Meet the Artist: Diego Carrasco Schoch

October 6, 2014 § Leave a comment

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Meet Diego Carrasco Schoch. He is a Durham based dancer and director of the company Diego Carrasco Dance. This year at the North Carolina Dance Festival he’ll be presenting A Place Apart. This piece began with the desire to use Beethoven’s incredibly romantic and beautiful Adagio sostenuto from the Moonlight Sonata and an interest in the representation of intimacy and an intimate space between men. What emerged was a piece about two men craving a space that is separate from the world we inhabit, a space that offers some protection and insulation from a world that is often tragic, ridiculous, trivial, and at times overwhelming. Keep reading to learn more about this week’s featured artist!

Diego Carrasco Schoch is a choreographer, performer, and educator located in Durham, NC with 25+ years of experience in the field. Performing as a soloist for North Carolina Dance Theatre (now Charlotte Ballet) and as a Principal with Milwaukee Ballet, his repertoire included leading roles in works by Alvin Ailey, Alonzo King, David Parsons, José Limón, George Balanchine, Antony Tudor, and Marius Petipa, to name just a few. As an instructor, he has been on faculty at the University of North Carolina School of the Arts, University of Louisiana at Lafayette, and the Milwaukee Ballet School. He also serves as an Assistant Repetiteur for the Salvatore Aiello Trust. He has choreographed for Milwaukee Ballet, North Carolina Dance Theatre, University of North Carolina School of the Arts, and the University of Wisconsin at Milwaukee.

Drawing from his Chicano heritage, he often explores themes of duality, gender, identity, and spirituality and embeds his work with Latino imagery, rhythms, and ideas. He recently self-produced his own concert at the Carrack Modern Art, where his new company Diego Carrasco Dance debuted.


 

Dance Project Interviewed Diego earlier this year and this is what he had to say.

Dance Project: Your piece is called A Place Apart. How did you come up with the title?
Diego Carrasco Schoch:
The title reflects the idea that the two figures crave a space that is separate from the world we inhabit, a space that offers some protection and insulation from a world that is often tragic, ridiculous, and trivial. Secondly, because the dancers begin in the audience, the stage is literally “a place apart” from us, the audience.

DP: What came first– the text and music or the choreography?
DCS: I began the project wanting to use the Adagio sostenuto from the Moonlight Sonata, but at the beginning of rehearsals, I didn’t play it. I concentrated on the kinetic/thematic material first. Only when I had several phrases and was ready to connect them, did I begin playing the music in rehearsal and, with the dancers’ help, figuring out the phrasing and order of the phrases. I knew the duet would be longer than the music, but didn’t worry about it until about midway through the process when I could see how the dance was developing and understand what it wanted to say. Once I felt I understood the dance, I began working with a sound designer and at that point I realized I wanted to use text to help delineate the world we are in from the world the dancers eventually inhabit onstage.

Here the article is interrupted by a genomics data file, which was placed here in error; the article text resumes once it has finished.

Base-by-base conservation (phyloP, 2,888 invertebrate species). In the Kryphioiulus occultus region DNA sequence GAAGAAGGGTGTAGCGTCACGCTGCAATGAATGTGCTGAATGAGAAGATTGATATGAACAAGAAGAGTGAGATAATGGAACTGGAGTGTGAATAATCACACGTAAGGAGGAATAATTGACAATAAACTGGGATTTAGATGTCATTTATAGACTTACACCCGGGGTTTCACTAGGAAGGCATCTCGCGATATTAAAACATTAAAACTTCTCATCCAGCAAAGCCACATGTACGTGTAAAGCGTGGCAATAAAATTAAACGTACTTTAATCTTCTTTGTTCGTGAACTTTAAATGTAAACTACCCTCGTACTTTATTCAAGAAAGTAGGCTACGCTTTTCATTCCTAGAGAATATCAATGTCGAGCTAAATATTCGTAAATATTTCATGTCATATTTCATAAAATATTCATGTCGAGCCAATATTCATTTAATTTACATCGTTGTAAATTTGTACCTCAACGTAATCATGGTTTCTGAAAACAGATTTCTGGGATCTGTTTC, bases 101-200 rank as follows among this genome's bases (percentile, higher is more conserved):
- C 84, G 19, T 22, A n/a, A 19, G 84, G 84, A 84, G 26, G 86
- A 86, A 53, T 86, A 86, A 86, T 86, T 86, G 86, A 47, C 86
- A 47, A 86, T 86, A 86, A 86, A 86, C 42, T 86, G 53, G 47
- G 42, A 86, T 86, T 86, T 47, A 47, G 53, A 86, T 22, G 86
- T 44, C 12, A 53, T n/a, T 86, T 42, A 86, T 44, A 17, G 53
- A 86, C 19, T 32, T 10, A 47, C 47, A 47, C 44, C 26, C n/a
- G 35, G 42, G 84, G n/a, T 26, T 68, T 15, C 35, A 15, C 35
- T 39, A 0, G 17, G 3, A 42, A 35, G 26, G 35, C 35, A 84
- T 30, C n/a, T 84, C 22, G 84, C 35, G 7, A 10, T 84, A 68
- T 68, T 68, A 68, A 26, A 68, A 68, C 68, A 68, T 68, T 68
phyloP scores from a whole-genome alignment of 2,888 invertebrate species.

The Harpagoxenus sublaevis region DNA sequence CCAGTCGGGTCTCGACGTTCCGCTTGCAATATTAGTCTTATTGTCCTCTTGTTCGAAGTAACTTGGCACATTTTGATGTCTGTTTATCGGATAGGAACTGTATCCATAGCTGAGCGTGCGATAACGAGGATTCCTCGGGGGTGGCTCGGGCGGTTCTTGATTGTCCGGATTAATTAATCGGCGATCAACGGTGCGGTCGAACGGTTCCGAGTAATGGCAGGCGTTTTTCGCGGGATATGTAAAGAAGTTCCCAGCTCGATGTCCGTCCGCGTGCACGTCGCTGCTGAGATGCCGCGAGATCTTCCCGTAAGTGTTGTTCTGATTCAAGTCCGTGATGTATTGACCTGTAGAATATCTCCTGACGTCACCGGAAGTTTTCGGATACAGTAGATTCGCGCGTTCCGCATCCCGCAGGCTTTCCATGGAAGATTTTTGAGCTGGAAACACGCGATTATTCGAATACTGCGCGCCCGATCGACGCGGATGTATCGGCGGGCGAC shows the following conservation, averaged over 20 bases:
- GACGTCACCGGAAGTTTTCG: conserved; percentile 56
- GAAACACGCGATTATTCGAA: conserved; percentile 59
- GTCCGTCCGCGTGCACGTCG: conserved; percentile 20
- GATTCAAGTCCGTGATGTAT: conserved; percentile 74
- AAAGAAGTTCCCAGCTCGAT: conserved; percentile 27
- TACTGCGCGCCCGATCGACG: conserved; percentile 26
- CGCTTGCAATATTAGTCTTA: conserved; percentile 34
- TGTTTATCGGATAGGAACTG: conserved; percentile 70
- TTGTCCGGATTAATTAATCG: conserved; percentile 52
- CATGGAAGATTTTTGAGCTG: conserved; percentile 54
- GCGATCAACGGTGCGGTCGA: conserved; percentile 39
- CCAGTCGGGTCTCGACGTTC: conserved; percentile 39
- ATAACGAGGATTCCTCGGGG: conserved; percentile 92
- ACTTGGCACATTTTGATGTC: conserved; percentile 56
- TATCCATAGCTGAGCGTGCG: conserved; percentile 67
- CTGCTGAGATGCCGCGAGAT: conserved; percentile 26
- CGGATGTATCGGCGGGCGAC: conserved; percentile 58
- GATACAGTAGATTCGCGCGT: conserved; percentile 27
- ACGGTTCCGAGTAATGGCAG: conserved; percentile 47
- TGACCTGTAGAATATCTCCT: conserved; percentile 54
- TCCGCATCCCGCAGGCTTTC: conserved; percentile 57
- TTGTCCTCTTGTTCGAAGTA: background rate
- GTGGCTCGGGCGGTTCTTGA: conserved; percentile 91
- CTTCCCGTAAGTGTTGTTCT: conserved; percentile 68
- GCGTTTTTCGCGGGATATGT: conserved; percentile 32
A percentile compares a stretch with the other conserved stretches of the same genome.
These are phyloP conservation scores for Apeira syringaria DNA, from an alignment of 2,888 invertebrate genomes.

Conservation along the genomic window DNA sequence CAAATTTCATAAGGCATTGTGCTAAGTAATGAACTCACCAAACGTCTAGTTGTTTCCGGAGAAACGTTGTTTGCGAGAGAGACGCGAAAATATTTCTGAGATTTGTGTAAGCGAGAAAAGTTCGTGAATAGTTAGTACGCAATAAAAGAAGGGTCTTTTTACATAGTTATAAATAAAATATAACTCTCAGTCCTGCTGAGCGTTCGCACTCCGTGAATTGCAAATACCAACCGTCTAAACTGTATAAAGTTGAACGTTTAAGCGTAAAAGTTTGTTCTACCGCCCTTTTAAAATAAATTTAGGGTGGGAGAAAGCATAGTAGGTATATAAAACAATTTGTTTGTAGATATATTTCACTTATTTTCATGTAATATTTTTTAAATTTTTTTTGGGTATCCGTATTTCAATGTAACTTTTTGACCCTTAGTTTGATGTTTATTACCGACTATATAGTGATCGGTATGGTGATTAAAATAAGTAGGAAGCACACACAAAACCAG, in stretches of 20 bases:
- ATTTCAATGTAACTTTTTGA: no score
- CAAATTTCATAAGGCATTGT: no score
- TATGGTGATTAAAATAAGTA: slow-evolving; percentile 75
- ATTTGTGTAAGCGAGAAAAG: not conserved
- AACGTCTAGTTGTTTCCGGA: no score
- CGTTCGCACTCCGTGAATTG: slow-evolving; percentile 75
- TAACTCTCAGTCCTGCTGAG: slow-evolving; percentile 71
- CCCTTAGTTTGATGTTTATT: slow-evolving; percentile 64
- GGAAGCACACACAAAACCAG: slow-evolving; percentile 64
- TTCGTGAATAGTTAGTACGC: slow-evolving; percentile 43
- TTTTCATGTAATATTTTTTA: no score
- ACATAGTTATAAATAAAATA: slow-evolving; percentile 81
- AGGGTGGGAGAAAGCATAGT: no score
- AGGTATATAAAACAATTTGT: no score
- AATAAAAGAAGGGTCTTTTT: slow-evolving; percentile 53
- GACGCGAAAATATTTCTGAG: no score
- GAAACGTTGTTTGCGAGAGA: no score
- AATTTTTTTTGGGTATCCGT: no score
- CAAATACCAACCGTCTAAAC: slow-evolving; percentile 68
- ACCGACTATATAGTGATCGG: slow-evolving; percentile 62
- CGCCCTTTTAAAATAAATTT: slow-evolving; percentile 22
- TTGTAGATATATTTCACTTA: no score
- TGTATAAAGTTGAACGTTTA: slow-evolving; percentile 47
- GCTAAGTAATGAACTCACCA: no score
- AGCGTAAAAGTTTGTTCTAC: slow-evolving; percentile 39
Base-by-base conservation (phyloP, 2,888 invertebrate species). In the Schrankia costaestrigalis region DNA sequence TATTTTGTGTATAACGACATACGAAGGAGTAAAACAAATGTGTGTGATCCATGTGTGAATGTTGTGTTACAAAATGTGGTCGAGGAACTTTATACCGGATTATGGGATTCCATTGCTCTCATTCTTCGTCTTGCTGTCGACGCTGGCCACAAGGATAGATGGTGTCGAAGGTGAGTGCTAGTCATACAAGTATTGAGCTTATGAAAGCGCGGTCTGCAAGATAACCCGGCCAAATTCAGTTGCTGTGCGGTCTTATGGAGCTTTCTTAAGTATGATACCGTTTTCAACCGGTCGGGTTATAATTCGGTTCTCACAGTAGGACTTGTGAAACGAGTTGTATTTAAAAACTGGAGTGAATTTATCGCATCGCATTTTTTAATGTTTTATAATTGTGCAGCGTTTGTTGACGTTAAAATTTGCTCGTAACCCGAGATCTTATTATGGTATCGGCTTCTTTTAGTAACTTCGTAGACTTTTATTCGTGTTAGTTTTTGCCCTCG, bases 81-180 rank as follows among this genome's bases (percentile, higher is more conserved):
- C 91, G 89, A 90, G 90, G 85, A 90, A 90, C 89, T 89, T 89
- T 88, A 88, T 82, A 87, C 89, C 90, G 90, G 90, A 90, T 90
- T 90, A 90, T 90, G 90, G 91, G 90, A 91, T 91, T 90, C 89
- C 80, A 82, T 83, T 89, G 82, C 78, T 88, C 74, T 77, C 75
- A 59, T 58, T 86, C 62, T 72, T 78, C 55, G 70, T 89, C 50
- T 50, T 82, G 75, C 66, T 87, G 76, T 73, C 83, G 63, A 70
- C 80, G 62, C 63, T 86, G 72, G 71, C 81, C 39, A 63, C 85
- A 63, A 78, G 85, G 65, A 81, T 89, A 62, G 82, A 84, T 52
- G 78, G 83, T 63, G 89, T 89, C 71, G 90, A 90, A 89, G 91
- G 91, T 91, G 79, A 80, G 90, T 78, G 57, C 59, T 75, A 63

DP:Where did the text come from? How did you pick it?
DCS: The text is taken directly from current ads and news items. Each time the piece is done, we re-record the text to reflect the current time.

DP: What made you cast two male dancers?
DCS: At the time of the premier, I was interested in how intimacy between men is represented and wanted to explore those possibilities without necessarily making something that was ‘romantic.’ I understand how audiences can perceive romance between the men when they see the piece, and that’s ok, but it wasn’t my focus at the time. When I look at the dancing bodies in front of me, male and female, I merely try to understand the possibilities and challenges they present and proceed from there.

DP: Because of your strong ballet training, do you look for that technique when casting your dancers?
DCS: Not really. Ballet training doesn’t necessarily equal good technique. It is merely one of many different techniques for training physical and spatial awareness. Good technique to me is a tool the dancer uses to focus the audience’s attention on specific details and engage the viewers on a visceral and kinetic level. I look for clarity, curiosity, spirit and honesty in a dancer. I also like dancers who get excited about details, particularly the ‘how’ of what they are doing as opposed to the ‘what,’ and are active participants in the rehearsal process and bring something ‘to the table’ to share. I am wholly unimpressed by tricks – distorted alignment without meaning, high jumps, high legs and extreme flexibility. That isn’t dancing, it’s affectation.

DP: What do you hope the audience will come away with?
DCS: I want the audience to follow the dancers on their journey and be transported with them, for a few moments at least, to a place where beauty, tenderness, and mutual support are the important values.

Want to see the show? Check our schedule to see when the NCDF will be in your neighborhood!

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